T notes: Questions raised on shuttle buses

Is the Green Line Ext. being extended?

OFFICIALS WITH THE Federal Transit Authority have raised questions about the handicap accessibility of Yankee buses being used to shuttle Red Line passengers between stations on weekends when work is being done on the Longfellow Bridge.

The questions came up at a regular meeting between MBTA and federal officials and came in the wake of some complaints by riders two weeks ago.

MBTA officials said the decision to not run weekend shuttles between Park Street Station and Kendall/MIT over the next two weekends was unrelated to any discussions with the Federal Transit Authority.

T spokesman Joe Pesaturo said in an email that the transit authority will work with the Federal Transit Authority to make sure services provided by outside vendors meet the needs of all customers.

“When accommodating critical infrastructure work, the MBTA strives to provide customers with the highest levels of substitute service,” he said. “To that end, the MBTA will work with the FTA to ensure that alternative services meet the needs of all customers.”

Officials at Yankee Lines declined comment and officials at the Federal Transit Administration could not be reached.

Green Line extension extension?

The MBTA put out a press release on Wednesday indicating the transit authority was seeking environmental approval to extend the proposed Green Line extension one more stop – to Mystic Valley Parkway (Route 16) in Medford and Somerville.

At first glance, the press release appeared to indicate a major change to the $2.3 billion project, for which a design-build contract is scheduled to be awarded in the next week to 10 days. But state officials quickly sent out a new press release clarifying that the environmental review is only being done in case the state at some point in the future decides to extend the project to its original finish line at Route 16.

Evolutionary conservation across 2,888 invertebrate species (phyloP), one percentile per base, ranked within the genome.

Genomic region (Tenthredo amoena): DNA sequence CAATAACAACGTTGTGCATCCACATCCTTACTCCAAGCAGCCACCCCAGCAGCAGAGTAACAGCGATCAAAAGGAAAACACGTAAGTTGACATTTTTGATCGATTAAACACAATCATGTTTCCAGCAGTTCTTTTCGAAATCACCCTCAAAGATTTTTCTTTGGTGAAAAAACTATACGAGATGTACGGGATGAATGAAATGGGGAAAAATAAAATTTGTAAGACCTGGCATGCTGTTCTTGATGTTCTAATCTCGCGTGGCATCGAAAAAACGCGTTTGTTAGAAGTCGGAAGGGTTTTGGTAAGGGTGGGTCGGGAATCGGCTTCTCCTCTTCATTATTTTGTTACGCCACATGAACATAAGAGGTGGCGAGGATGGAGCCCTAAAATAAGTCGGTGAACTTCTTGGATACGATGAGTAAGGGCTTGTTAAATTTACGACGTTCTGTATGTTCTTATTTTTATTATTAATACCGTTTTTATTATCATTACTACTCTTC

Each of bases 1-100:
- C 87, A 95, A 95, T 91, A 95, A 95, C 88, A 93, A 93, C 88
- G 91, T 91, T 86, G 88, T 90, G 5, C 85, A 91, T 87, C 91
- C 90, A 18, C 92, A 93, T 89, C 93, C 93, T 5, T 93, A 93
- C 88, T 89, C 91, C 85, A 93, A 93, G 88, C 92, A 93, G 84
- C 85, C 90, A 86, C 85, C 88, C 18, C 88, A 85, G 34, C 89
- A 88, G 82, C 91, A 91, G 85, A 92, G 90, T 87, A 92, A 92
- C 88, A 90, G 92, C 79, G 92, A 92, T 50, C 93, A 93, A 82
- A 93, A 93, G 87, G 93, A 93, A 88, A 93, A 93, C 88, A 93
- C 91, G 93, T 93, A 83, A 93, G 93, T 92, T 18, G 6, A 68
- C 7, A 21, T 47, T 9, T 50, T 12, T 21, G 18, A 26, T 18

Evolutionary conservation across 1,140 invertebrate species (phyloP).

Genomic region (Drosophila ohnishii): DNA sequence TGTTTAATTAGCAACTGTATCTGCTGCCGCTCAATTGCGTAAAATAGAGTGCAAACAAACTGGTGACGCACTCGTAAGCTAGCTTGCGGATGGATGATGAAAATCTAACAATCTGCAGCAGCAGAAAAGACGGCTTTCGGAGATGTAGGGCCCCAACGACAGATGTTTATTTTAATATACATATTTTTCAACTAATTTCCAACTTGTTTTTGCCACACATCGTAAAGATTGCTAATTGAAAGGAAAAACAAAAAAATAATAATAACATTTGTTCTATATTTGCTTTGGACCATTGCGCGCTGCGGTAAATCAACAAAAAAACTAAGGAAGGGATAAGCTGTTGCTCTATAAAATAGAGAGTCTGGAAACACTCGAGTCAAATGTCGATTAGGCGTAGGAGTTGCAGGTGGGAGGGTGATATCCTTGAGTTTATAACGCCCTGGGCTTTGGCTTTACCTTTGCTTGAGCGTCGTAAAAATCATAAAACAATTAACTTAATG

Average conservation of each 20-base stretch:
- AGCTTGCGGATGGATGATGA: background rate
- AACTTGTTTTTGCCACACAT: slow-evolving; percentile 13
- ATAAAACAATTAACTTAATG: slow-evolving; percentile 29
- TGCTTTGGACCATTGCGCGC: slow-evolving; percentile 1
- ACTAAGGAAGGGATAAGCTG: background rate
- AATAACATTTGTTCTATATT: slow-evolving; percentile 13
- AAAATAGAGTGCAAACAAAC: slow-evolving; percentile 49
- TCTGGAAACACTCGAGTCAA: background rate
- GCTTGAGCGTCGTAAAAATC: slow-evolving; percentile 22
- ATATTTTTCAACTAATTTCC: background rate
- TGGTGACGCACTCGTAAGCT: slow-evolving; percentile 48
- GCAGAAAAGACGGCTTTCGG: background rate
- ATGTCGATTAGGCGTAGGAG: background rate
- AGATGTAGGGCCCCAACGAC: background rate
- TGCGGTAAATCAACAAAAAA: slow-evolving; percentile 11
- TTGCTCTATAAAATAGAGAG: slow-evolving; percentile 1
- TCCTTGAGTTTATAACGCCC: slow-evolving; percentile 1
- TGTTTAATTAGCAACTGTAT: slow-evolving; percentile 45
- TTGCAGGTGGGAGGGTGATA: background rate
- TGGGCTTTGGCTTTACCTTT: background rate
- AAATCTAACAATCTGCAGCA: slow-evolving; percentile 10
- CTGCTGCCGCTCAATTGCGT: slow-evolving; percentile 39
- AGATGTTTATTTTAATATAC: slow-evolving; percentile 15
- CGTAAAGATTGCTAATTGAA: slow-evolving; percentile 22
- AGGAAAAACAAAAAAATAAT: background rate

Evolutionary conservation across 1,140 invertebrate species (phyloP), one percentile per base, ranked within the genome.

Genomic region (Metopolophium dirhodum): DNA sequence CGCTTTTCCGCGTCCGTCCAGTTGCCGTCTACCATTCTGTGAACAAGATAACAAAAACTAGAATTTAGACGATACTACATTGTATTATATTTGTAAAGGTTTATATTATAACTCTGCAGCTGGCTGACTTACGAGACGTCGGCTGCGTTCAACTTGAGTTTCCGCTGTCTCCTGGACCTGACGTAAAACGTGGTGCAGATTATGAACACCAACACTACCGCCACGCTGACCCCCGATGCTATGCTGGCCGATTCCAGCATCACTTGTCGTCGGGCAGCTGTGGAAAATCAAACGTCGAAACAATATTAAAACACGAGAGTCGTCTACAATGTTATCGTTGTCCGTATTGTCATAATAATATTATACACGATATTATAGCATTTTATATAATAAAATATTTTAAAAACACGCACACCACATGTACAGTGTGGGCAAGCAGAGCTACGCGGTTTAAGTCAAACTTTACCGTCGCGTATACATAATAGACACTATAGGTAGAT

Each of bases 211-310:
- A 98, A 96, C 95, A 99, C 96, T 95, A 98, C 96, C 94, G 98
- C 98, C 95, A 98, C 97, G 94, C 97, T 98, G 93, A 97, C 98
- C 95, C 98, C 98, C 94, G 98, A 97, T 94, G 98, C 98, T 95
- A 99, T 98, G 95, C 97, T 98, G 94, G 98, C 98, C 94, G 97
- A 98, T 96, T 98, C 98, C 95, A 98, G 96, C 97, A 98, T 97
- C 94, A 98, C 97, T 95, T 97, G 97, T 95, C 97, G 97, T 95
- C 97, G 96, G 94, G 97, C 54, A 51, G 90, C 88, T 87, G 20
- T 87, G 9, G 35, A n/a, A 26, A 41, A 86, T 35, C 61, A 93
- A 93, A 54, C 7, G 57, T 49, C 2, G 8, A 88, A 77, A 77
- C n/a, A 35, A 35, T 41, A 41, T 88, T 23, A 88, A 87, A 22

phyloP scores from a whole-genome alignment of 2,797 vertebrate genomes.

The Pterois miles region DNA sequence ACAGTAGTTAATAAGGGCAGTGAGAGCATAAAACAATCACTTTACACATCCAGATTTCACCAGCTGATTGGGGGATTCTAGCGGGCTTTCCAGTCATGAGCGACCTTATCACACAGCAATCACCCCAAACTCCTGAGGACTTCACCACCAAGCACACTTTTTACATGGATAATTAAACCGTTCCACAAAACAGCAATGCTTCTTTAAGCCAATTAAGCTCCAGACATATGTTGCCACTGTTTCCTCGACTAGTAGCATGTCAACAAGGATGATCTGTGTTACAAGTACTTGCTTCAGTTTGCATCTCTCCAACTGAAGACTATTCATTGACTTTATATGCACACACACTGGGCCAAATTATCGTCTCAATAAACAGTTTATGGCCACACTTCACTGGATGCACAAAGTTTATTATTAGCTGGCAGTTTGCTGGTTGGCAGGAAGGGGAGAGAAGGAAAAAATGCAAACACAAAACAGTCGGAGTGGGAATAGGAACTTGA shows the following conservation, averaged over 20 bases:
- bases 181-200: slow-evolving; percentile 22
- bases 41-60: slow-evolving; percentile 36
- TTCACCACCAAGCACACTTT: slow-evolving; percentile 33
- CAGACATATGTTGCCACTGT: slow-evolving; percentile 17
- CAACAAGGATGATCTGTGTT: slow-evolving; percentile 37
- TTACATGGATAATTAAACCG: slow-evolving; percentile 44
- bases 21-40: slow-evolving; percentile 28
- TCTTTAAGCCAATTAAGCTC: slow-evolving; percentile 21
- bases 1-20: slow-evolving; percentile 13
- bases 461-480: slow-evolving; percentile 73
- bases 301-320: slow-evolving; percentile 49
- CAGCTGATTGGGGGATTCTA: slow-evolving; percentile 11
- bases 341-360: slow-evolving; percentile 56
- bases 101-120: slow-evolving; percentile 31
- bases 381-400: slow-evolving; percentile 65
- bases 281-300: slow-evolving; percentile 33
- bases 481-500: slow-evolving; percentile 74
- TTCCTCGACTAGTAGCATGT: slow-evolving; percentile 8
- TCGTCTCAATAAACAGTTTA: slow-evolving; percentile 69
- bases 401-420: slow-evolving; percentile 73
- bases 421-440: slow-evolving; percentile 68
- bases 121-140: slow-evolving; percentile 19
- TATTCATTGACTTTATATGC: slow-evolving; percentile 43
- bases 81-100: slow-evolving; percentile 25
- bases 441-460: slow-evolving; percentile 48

“We’re keeping the idea alive, but we’re not on the cusp of doing it and we’re not going to change the scope,” said Jacqueline Goddard, a spokeswoman for the Department of Transportation. She described the idea as “perhaps, maybe, someday, years in the future.”

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Bruce Mohl

Editor, CommonWealth

About Bruce Mohl

Bruce Mohl is the editor of CommonWealth magazine. Bruce came to CommonWealth from the Boston Globe, where he spent nearly 30 years in a wide variety of positions covering business and politics. He covered the Massachusetts State House and served as the Globe’s State House bureau chief in the late 1980s. He also reported for the Globe’s Spotlight Team, winning a Loeb award in 1992 for coverage of conflicts of interest in the state’s pension system. He served as the Globe’s political editor in 1994 and went on to cover consumer issues for the newspaper. At CommonWealth, Bruce helped launch the magazine’s website and has written about a wide range of issues with a special focus on politics, tax policy, energy, and gambling. Bruce is a graduate of Ohio Wesleyan University and the Fletcher School of Law and Diplomacy at Tufts University. He lives in Dorchester.

About Bruce Mohl

Bruce Mohl is the editor of CommonWealth magazine. Bruce came to CommonWealth from the Boston Globe, where he spent nearly 30 years in a wide variety of positions covering business and politics. He covered the Massachusetts State House and served as the Globe’s State House bureau chief in the late 1980s. He also reported for the Globe’s Spotlight Team, winning a Loeb award in 1992 for coverage of conflicts of interest in the state’s pension system. He served as the Globe’s political editor in 1994 and went on to cover consumer issues for the newspaper. At CommonWealth, Bruce helped launch the magazine’s website and has written about a wide range of issues with a special focus on politics, tax policy, energy, and gambling. Bruce is a graduate of Ohio Wesleyan University and the Fletcher School of Law and Diplomacy at Tufts University. He lives in Dorchester.

Rafael Mares, a vice president at the Conservation Law Foundation, said the Mystic Valley Parkway stop was the original termination point for the Green Line extension, but when funding became scarce for the overall project the terminus was moved to College Avenue in Medford. Mares said the state is now in the process of completing the environmental review that would be required for extending the project to Mystic Valley Parkway.

“It’s a much better project going all the way to Route 16,” he said.